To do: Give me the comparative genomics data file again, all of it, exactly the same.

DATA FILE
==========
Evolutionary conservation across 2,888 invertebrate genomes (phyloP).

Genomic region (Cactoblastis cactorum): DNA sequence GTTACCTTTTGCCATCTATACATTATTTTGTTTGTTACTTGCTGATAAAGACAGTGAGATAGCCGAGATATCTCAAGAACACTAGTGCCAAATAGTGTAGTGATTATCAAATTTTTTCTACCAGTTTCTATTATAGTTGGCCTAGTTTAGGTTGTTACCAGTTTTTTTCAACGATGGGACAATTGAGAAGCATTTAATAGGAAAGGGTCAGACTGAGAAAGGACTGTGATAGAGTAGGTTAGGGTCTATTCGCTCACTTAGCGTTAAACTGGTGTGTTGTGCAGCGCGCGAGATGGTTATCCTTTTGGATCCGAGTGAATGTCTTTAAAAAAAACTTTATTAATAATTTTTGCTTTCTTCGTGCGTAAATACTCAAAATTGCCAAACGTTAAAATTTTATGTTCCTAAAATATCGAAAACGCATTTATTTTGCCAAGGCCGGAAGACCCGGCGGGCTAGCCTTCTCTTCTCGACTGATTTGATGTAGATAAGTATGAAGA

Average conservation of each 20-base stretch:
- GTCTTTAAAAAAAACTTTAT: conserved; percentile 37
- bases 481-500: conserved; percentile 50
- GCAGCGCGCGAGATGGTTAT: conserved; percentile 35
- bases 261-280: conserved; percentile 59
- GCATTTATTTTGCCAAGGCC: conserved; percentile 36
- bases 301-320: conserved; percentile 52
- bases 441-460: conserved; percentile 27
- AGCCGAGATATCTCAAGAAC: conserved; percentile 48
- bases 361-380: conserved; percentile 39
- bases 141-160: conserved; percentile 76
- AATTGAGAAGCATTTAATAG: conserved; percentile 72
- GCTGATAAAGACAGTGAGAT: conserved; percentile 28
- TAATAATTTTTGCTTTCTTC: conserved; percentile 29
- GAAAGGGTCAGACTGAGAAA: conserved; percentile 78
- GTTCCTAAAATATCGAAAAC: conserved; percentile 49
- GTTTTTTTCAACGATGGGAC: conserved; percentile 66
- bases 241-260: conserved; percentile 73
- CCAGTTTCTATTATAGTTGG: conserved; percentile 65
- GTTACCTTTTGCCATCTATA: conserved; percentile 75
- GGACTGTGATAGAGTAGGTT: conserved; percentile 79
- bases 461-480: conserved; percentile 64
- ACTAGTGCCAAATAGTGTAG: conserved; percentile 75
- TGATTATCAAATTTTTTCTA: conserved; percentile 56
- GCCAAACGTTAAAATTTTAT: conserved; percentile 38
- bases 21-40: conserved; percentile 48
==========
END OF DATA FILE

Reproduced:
Evolutionary conservation across 2,888 invertebrate genomes (phyloP).

Genomic region (Cactoblastis cactorum): DNA sequence GTTACCTTTTGCCATCTATACATTATTTTGTTTGTTACTTGCTGATAAAGACAGTGAGATAGCCGAGATATCTCAAGAACACTAGTGCCAAATAGTGTAGTGATTATCAAATTTTTTCTACCAGTTTCTATTATAGTTGGCCTAGTTTAGGTTGTTACCAGTTTTTTTCAACGATGGGACAATTGAGAAGCATTTAATAGGAAAGGGTCAGACTGAGAAAGGACTGTGATAGAGTAGGTTAGGGTCTATTCGCTCACTTAGCGTTAAACTGGTGTGTTGTGCAGCGCGCGAGATGGTTATCCTTTTGGATCCGAGTGAATGTCTTTAAAAAAAACTTTATTAATAATTTTTGCTTTCTTCGTGCGTAAATACTCAAAATTGCCAAACGTTAAAATTTTATGTTCCTAAAATATCGAAAACGCATTTATTTTGCCAAGGCCGGAAGACCCGGCGGGCTAGCCTTCTCTTCTCGACTGATTTGATGTAGATAAGTATGAAGA

Average conservation of each 20-base stretch:
- GTCTTTAAAAAAAACTTTAT: conserved; percentile 37
- bases 481-500: conserved; percentile 50
- GCAGCGCGCGAGATGGTTAT: conserved; percentile 35
- bases 261-280: conserved; percentile 59
- GCATTTATTTTGCCAAGGCC: conserved; percentile 36
- bases 301-320: conserved; percentile 52
- bases 441-460: conserved; percentile 27
- AGCCGAGATATCTCAAGAAC: conserved; percentile 48
- bases 361-380: conserved; percentile 39
- bases 141-160: conserved; percentile 76
- AATTGAGAAGCATTTAATAG: conserved; percentile 72
- GCTGATAAAGACAGTGAGAT: conserved; percentile 28
- TAATAATTTTTGCTTTCTTC: conserved; percentile 29
- GAAAGGGTCAGACTGAGAAA: conserved; percentile 78
- GTTCCTAAAATATCGAAAAC: conserved; percentile 49
- GTTTTTTTCAACGATGGGAC: conserved; percentile 66
- bases 241-260: conserved; percentile 73
- CCAGTTTCTATTATAGTTGG: conserved; percentile 65
- GTTACCTTTTGCCATCTATA: conserved; percentile 75
- GGACTGTGATAGAGTAGGTT: conserved; percentile 79
- bases 461-480: conserved; percentile 64
- ACTAGTGCCAAATAGTGTAG: conserved; percentile 75
- TGATTATCAAATTTTTTCTA: conserved; percentile 56
- GCCAAACGTTAAAATTTTAT: conserved; percentile 38
- bases 21-40: conserved; percentile 48